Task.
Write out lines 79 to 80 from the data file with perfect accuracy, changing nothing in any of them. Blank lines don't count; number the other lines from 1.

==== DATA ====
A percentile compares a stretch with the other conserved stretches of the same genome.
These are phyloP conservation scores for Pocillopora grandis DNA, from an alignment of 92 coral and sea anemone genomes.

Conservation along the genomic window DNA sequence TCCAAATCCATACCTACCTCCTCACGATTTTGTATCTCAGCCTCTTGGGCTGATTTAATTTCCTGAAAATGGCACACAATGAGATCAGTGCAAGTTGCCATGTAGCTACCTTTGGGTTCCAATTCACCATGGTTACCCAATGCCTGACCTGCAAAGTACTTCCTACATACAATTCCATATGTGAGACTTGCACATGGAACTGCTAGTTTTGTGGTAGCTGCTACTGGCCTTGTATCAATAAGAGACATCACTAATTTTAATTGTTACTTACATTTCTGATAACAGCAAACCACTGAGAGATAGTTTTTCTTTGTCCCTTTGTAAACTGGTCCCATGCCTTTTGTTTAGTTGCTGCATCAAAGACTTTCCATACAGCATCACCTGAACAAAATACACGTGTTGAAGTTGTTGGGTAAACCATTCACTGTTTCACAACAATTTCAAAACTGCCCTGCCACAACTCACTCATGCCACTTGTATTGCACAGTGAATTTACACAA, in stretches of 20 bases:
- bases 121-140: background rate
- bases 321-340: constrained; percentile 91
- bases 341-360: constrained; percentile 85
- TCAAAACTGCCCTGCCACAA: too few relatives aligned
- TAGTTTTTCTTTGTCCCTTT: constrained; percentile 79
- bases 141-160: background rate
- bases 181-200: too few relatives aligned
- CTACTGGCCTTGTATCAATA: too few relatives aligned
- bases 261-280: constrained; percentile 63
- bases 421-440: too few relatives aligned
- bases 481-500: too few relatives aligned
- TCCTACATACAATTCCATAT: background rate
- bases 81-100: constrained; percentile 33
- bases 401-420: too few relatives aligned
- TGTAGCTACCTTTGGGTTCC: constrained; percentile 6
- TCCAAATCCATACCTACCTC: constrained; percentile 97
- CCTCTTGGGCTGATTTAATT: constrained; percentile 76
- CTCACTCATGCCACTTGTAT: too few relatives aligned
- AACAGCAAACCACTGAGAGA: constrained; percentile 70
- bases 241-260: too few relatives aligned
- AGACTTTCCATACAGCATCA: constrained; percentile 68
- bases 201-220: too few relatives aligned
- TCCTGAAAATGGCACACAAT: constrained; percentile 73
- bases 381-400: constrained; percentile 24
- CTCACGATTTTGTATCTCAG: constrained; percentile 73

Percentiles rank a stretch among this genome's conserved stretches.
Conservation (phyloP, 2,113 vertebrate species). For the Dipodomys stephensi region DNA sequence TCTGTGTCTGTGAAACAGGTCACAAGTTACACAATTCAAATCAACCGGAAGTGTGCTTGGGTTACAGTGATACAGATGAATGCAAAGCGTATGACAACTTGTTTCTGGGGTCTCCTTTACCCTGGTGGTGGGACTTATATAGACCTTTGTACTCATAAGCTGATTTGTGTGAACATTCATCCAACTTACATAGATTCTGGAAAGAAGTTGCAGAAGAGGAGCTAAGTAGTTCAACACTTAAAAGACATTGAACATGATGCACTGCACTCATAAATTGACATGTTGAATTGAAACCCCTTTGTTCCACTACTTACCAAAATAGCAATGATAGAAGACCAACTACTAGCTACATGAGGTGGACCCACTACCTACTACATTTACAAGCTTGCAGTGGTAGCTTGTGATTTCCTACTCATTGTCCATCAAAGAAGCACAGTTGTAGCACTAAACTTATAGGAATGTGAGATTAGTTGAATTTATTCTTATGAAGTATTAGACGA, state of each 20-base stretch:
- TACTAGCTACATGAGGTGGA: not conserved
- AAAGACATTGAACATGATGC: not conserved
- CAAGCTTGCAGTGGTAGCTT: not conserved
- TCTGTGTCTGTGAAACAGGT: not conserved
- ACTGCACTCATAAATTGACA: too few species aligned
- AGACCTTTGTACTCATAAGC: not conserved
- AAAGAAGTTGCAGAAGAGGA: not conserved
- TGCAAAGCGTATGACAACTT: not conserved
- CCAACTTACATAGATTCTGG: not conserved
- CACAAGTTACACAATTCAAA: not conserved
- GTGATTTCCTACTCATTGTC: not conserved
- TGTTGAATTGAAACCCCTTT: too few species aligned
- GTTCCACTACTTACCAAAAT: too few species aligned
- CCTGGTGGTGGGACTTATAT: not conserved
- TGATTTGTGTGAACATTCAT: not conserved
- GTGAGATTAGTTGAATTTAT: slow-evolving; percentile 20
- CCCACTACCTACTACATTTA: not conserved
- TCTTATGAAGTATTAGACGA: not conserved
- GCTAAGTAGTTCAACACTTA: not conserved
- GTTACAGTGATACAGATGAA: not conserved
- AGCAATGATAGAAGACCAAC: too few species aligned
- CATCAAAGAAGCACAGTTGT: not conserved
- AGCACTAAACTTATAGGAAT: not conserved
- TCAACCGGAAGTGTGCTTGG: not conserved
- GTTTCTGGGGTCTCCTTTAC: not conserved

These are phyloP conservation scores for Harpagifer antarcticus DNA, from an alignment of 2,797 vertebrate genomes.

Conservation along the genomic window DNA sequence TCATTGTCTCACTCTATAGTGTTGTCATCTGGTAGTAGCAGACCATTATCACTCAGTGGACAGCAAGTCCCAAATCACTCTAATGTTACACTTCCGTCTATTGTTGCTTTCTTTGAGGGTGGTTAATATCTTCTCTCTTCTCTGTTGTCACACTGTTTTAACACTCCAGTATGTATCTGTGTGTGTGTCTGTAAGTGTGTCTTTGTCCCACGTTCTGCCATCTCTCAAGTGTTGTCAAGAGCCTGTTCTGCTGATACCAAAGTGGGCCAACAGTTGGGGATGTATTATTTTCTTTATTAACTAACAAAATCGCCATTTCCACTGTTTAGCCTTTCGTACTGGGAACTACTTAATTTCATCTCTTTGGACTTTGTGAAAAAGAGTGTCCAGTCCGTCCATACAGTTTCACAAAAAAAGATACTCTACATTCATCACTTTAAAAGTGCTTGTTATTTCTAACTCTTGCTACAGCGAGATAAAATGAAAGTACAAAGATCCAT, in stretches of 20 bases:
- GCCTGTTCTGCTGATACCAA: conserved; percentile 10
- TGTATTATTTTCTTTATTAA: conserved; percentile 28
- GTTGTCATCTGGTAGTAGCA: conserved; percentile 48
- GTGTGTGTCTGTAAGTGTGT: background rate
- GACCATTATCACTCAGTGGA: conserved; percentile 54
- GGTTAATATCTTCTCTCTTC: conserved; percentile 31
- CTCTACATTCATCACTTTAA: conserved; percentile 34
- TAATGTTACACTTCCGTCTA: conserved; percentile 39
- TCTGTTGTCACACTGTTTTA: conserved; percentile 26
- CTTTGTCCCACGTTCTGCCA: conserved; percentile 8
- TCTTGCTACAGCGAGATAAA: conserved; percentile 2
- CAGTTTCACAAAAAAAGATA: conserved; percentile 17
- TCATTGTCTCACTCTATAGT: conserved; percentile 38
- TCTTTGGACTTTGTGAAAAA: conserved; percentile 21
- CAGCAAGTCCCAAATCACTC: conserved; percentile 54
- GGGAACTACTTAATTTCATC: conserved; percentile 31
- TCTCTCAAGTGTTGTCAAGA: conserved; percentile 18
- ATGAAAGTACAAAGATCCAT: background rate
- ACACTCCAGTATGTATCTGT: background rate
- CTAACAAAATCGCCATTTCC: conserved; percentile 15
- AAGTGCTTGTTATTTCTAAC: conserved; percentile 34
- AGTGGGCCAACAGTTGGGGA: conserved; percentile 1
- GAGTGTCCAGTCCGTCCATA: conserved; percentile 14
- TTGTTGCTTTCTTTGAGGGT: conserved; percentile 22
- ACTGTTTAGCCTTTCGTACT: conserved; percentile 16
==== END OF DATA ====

- AGTGGGCCAACAGTTGGGGA: conserved; percentile 1
- GAGTGTCCAGTCCGTCCATA: conserved; percentile 14